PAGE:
Australian Pavillion Venice
VENICE BIENNALE LIVING ARCHITECTURE FUSION
The 16th International Architecture Exhibition – La Biennale di Venezia is opening on 26 May and creative directors Mauro Baracco and Louise Wright of Baracco+Wright Architects, in collaboration with Australian artist Linda Tegg have curated a multi-sensory living installation for the Australian pavilion.
Two years ago, it was a swimming pool , this year the native Australian grasslands: the pavilion of Australia is called “Repair”, curated by Mauro Baracco and Louise Wright of Baracco+Wright Architects, in collaboration with Australian artist Linda Tegg. Repair is the seventh exhibition coordinated by the Royal Australian Institute of Architects (RAIA) at the Architecture Biennale and the Australian pavilion has been transformed yet again. This time to give us an idea of the relationship between architecture and plant life, showcasing more than 10,000 native Australian plains grasslands planted inside and outside the Pavilion.
Visitors are welcomed by real grasslands as they can enter a physical dialogue between architecture and the endangered plant community, a reminder of what is at stake when we occupy land. Because, according to the curators, while architecture obviously occupies land and affects nature, often we do not consider either the consequences of the architecture or its potential in relation to repair. In other words, how designers can repair the environment through their work.
The curators have created three installations, each of which is a unique set of relations between plants and place, giving plants a categorical shift – from ground for human use, to inhabitants of Australia’s cultural institutions. Grasslands Repair, which continues the themes of Linda Tegg's 2014 Grasslands, a site-responsive installation in Melbourne, where she attempted to recreate the pre-European settlement grasslands that once occupied the present site of the State Library of Victoria.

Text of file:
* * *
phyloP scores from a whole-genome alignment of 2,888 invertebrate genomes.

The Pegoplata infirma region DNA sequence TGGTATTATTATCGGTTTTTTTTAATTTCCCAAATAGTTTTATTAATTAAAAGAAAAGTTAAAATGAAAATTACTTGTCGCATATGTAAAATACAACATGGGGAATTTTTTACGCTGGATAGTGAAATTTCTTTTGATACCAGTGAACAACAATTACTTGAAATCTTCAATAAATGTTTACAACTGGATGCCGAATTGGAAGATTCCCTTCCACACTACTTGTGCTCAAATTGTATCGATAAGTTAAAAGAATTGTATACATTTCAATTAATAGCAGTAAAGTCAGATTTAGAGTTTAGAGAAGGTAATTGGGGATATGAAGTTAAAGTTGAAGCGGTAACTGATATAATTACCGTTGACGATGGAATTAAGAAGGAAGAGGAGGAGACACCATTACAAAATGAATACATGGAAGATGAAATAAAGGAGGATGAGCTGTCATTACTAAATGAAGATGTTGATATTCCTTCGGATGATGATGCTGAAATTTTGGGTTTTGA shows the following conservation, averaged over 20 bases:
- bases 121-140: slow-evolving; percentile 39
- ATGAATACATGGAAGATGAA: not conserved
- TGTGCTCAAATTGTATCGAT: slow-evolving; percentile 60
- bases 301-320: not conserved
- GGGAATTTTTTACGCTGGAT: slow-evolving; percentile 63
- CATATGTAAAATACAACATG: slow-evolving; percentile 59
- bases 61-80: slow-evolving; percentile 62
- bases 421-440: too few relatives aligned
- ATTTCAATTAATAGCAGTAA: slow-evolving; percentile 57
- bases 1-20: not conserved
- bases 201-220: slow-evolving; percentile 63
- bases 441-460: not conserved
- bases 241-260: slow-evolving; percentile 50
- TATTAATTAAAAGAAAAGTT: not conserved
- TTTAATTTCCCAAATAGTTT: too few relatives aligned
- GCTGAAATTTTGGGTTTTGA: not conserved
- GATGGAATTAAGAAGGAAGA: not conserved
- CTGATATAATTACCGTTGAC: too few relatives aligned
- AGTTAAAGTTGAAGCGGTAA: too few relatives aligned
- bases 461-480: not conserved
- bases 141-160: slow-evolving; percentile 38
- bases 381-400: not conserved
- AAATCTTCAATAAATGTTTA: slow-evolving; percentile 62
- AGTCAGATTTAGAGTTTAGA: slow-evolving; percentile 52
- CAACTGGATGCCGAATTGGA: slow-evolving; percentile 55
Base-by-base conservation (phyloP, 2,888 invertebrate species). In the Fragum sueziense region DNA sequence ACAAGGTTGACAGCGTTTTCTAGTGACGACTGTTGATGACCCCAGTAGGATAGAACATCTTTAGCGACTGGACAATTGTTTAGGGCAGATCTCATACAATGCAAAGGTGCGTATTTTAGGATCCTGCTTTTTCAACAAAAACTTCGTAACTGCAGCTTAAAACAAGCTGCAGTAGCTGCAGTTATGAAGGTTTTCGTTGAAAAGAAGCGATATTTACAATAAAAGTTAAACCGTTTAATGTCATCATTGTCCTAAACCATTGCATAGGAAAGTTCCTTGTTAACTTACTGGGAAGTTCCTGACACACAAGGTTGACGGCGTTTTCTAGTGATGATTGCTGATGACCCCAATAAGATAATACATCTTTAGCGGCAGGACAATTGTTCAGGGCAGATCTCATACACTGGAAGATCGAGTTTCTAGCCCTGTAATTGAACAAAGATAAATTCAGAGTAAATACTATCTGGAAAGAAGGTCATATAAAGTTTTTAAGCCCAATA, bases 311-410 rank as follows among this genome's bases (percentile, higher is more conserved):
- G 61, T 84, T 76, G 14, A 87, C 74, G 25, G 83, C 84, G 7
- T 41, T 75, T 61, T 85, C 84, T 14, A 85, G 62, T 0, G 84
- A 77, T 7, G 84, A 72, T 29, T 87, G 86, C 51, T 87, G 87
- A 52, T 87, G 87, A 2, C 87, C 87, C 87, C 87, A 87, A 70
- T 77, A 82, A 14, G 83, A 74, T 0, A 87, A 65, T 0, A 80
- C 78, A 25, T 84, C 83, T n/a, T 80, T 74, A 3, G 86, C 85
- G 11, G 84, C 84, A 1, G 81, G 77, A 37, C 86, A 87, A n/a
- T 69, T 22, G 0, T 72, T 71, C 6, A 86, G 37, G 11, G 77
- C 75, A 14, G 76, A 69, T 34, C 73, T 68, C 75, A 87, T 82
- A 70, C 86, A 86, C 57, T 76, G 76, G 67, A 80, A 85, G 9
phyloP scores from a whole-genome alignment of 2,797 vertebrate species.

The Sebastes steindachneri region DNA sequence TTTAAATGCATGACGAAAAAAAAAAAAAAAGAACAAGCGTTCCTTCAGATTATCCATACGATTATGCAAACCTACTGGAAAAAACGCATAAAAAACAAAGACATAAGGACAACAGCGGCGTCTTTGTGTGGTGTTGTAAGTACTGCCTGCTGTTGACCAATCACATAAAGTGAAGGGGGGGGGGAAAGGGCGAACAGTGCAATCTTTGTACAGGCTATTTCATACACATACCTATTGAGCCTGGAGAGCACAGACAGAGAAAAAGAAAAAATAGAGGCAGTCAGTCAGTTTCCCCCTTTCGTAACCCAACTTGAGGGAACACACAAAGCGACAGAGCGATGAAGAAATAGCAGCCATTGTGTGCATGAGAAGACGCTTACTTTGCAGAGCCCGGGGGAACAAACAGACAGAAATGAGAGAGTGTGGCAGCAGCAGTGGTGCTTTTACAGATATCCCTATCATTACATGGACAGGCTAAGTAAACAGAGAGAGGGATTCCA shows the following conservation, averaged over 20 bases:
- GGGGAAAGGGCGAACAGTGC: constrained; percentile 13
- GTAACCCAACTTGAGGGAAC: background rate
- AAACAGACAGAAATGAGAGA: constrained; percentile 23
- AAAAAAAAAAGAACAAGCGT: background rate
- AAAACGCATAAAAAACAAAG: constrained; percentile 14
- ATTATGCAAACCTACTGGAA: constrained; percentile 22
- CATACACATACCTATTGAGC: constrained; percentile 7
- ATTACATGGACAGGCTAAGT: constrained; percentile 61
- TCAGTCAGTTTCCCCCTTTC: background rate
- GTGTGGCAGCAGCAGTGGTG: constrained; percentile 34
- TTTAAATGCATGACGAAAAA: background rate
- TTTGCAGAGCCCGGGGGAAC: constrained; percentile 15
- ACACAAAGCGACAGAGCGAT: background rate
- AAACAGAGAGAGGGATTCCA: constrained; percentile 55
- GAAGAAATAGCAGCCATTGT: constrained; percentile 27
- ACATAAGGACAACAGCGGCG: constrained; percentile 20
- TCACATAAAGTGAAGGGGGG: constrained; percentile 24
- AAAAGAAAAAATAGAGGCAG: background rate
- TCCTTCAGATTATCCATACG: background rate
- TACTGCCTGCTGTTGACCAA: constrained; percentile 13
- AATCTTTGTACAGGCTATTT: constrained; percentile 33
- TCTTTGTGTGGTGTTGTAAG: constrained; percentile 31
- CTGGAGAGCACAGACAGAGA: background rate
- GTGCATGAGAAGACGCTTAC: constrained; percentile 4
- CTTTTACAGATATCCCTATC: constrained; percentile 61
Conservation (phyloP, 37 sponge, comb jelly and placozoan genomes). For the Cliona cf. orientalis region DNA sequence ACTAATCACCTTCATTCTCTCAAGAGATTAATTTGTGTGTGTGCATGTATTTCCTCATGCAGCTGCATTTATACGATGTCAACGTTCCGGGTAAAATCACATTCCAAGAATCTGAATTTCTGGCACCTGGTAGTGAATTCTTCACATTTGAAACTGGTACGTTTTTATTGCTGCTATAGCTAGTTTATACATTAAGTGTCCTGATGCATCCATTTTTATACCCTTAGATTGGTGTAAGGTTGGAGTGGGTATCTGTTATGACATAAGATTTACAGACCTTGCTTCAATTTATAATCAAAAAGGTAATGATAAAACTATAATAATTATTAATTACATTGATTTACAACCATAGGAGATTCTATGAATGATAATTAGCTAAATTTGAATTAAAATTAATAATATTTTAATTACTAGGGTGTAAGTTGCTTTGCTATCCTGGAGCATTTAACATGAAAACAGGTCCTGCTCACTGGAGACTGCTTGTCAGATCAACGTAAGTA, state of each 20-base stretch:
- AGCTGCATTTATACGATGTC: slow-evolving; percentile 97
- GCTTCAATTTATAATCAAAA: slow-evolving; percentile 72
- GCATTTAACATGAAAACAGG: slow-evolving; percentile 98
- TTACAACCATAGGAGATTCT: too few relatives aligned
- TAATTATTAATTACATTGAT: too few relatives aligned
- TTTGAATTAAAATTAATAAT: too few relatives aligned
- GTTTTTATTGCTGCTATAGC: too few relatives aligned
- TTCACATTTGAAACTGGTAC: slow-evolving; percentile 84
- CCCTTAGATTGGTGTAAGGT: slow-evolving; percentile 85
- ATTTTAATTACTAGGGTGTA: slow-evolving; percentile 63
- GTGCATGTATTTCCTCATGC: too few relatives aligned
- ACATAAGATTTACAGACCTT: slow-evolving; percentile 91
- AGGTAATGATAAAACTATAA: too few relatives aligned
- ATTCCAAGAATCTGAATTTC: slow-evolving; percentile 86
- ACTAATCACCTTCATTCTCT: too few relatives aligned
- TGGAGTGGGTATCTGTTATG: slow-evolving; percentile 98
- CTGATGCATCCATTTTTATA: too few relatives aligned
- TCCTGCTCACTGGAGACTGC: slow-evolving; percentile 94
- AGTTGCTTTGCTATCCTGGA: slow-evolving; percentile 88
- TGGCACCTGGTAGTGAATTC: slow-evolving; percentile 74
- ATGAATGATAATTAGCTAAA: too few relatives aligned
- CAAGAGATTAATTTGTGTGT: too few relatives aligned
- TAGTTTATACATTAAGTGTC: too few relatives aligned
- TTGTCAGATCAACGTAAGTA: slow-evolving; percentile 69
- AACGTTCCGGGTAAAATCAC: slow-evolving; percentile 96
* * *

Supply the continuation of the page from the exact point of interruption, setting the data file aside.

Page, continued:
To keep the plants alive inside the Pavilion, designed by architect Denton Corker Marshall in 2015, Skylight was created as a life-support system (LED light fittings). Suspended between the ceiling above and the grassland below, Skylight channels energy from the Italian power grid - 64% fossil, 21% hydroelectric, 9% wind and solar, 5% nuclear and 1% geothermal - into the bodies of plants. Skylight is also a catalyst inside the pavilion since it mediates the dialogue between the grassland, the pavilion and the third installation, a series of 15 experimental videos called Ground.
These videos, conceived by Linda Tegg and Baracco+Wright Architects showcase fifteen Australian projects that illustrate different design processes and identify challenges under the “repair” umbrella, selected from the 126 entries that responded to a nationwide call for submissions.
And this is where the aim of the curators is manifested, in other words, to show that the repair of the natural environmentwill, in turn, have a positive effect on the physical and mental health of people and on social, economic and cultural health. So they also expanded the horizon to include examples of the projects including the reuse of old buildings, the remediation of industrial land and the presence of indigenous culture in Australian cities.